This post was written by Amelia Frizell-Armitage, a plant scientist at UEA and John Innes Centre investigating wheat yield improvement and a friend to a geologist (why she was pestered into writing this blog post). You can follow her on twitter here.
When you think about volcanoes you probably think about their danger as a natural hazard, their destructive power and maybe even a little about their (I have been told) interesting geology. However, as a biologist and self confessed plant geek, I am more interested in how volcanoes have shaped life on earth. We live in a world of contrasts, and volcanoes are no exception: they have the power to both destroy and create.
In general, when a volcano erupts on land it spews out large amounts of lava, destroying the majority of living organisms in the surrounding area. Together with the lava come gases and tephra, with more far reaching effects. Tephra is a mixture of different sized rock fragments. The very largest of these fragments over 64mm in diameter and you would certainly not want to be in the firing line of one of these! Thrown long distances from the volcano, they can cause quite a large amount of damage where they fall. The smallest of these fragments are particles less that 0.1mm in diameter and can remain in the atmosphere for years after eruption.
On the scale between bombs and particles we find ash, which forms a thick carpet in the regions surrounding the volcano and can also spread long distances from the volcano. Of the many things a plant requires to grow, light and water are of the highest importance. Plants covered in ash can become deprived of both of these things and are effectively ‘suffocated’. The effects of ash on vegetation can be far more widespread than other eruption components so can be pretty disastrous for vegetation in the region. Green plants are the basis of most terrestrial food webs, so wiping out the vegetation of an area would have disastrous consequences for consumers further up the food chain (that have managed to actually survive the eruption). With no food they either have to migrate elsewhere, or starve.
I’ve painted a pretty dire picture so far of the immediate aftermath of a volcanic eruption, with the implication that the regions surrounding a volcano are barren and desolate. But we actually find the opposite to be true, with some of the most bio-diverse areas on earth found near volcanoes! This is also the case for other sources of natural disaster such as earthquake epicentres.
The phenomenon can be explained when we think about disturbance in the context of evolution. Evolutionary theory states that the species that is best adapted to its environment (the fittest) will outcompete other less-well adapted species; the fittest survives and the others go extinct. The problem with this is that if we have an environment that remains constant over time we can end up with a few species that ‘win’, and everything else gets wiped out. The upshot is low biodiversity. However, in an environment that is constantly changing we also have low biodiversity because no species are able to adapt to a high level of disturbance. The best scenario for increasing biodiversity long-term is an intermediate level of disturbance, and with a volcano this is exactly what we get. The time between eruptions is enough for many different types of species to evolve in the environment, but not long enough that any one can dominate. Each time there is an eruption most species will be wiped out, but a few individuals (the fittest) will survive. Once the land begins to recover these individuals, plus other newly evolved species and others migrating in, can start to populate it. This means that over the long-term, geological time scale, areas with intermittent disturbance are able to have higher diversity.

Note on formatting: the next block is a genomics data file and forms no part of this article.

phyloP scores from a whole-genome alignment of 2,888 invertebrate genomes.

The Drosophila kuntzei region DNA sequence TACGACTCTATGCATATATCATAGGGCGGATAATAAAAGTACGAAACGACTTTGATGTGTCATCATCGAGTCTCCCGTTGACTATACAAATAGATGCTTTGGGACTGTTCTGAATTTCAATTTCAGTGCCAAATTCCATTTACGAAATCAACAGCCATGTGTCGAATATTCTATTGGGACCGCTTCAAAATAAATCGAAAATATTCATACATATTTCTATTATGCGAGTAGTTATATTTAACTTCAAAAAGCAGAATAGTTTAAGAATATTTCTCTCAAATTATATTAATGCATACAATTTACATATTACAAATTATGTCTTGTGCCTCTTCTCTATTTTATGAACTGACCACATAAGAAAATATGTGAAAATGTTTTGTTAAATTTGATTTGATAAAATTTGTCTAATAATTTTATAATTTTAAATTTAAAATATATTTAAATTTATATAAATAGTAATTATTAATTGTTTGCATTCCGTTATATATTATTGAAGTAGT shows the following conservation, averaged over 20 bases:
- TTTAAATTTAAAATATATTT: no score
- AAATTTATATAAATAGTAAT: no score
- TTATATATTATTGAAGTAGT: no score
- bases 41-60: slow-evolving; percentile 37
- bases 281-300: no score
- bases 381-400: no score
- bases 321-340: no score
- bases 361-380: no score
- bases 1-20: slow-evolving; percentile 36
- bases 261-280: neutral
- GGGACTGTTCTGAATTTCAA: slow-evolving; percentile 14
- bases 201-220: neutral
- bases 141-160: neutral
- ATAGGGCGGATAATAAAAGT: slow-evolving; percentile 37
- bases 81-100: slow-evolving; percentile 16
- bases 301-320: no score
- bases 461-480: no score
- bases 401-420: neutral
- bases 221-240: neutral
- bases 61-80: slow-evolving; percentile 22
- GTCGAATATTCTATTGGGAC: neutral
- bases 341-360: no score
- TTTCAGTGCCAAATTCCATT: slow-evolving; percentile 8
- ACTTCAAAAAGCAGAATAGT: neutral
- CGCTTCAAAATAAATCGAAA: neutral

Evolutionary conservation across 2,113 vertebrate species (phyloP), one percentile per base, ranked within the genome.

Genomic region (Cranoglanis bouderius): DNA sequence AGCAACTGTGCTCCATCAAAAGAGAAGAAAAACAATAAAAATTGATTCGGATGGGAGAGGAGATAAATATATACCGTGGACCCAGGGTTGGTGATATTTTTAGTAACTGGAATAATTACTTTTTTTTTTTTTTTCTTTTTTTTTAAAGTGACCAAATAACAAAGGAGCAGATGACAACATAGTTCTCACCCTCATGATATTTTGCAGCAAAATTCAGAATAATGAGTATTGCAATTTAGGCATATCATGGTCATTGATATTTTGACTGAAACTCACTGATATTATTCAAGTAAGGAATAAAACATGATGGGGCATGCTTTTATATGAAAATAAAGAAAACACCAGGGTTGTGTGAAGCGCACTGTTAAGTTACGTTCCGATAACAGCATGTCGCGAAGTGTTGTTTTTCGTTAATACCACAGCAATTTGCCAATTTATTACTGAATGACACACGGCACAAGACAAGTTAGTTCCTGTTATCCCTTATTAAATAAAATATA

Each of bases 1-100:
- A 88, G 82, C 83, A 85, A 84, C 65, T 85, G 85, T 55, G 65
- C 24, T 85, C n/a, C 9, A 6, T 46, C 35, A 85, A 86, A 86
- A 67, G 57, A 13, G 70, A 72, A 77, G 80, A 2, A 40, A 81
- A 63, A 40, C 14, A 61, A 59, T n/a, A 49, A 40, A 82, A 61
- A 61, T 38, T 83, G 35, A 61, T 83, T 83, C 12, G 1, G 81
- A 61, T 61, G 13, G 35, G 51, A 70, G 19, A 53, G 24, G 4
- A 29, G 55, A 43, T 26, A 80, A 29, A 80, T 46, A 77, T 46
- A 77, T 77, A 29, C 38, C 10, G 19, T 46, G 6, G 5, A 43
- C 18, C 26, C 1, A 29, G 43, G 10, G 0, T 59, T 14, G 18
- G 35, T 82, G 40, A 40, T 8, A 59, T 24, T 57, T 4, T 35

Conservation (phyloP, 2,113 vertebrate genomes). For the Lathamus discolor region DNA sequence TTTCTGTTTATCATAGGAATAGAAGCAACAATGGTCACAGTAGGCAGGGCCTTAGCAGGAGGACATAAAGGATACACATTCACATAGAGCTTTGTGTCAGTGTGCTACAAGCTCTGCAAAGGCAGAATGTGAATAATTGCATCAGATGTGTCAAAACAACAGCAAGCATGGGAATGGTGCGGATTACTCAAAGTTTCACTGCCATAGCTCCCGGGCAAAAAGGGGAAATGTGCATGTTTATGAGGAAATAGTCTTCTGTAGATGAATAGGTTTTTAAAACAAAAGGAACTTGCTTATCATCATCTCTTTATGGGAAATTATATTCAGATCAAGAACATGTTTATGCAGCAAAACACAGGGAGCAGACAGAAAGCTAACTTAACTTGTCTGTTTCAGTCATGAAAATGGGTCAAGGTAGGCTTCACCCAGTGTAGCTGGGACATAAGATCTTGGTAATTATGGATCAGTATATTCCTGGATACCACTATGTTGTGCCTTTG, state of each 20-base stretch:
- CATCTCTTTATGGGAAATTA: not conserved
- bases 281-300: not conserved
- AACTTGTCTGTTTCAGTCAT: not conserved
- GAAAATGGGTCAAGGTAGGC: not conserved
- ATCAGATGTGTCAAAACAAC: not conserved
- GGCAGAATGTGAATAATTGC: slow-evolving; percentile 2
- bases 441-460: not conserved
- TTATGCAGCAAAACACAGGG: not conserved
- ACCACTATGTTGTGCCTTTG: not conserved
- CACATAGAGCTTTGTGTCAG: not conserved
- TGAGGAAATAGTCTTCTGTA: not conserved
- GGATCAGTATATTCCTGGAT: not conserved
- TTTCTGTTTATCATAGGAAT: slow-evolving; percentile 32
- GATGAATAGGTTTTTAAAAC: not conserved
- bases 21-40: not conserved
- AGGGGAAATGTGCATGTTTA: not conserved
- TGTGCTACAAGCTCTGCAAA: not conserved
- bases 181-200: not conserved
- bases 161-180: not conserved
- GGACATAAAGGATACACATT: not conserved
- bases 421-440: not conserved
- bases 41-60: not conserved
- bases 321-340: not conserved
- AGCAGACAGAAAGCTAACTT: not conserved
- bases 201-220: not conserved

The volcanic ash itself can have a much more direct consequence on biodiversity. In order to grow, plants need various nutrients, including nitrogen, potassium and phosphorus. Without these minerals it is impossible for a plant to grow, develop or harvest sunlight. Commonly the most limiting nutrient for plant growth is potassium, a mineral found in large amounts in volcanic ash! Plants cannot access this potassium when the ash first falls (but to be honest most plants have probably been killed under the ash flow anyway!). However, given time to weather, the potassium can be released from the tight bonds that hold it in the ash, and move into the soil. This is also true of many other minerals contained within volcanic ash, the composition of which depends on the particular volcano or region. For example, some ashes are high in sulphur, which when eroded makes the soil more acidic (lower PH). This is great for species that like a low PH such as blueberries.
I will re-iterate that plants are the basis of most terrestrial food webs. The consequence of a region with fertile soil is highly bio-diverse vegetation, and in turn a wide range of higher species such as animals and birds. Humans too can exploit volcanic soils for growing crops; for example, the soils around Mount Vesuvius are now fantastic agricultural lands. It is even possible to buy volcanic soil to improve your garden! A surprising result of this can be that regions around volcanoes can be heavily populated.
I have talked in this blog post about the impacts of terrestrial volcanoes on land-based life. However, volcanoes also exist under the oceans, where 50-80% of the life on earth resides. The short podcast below by The Naked Scientists is well worth a listen. A researcher from Plymouth University discusses ocean volcanoes and biodiversity, and also considers how these volcanoes can be used to predict changes to ocean life in the face of climate change.
“How do Volcanoes affect Ocean Biodiversity” The Naked Scientists with Jason Hall Spencer from Plymouth University, 17th April 2012: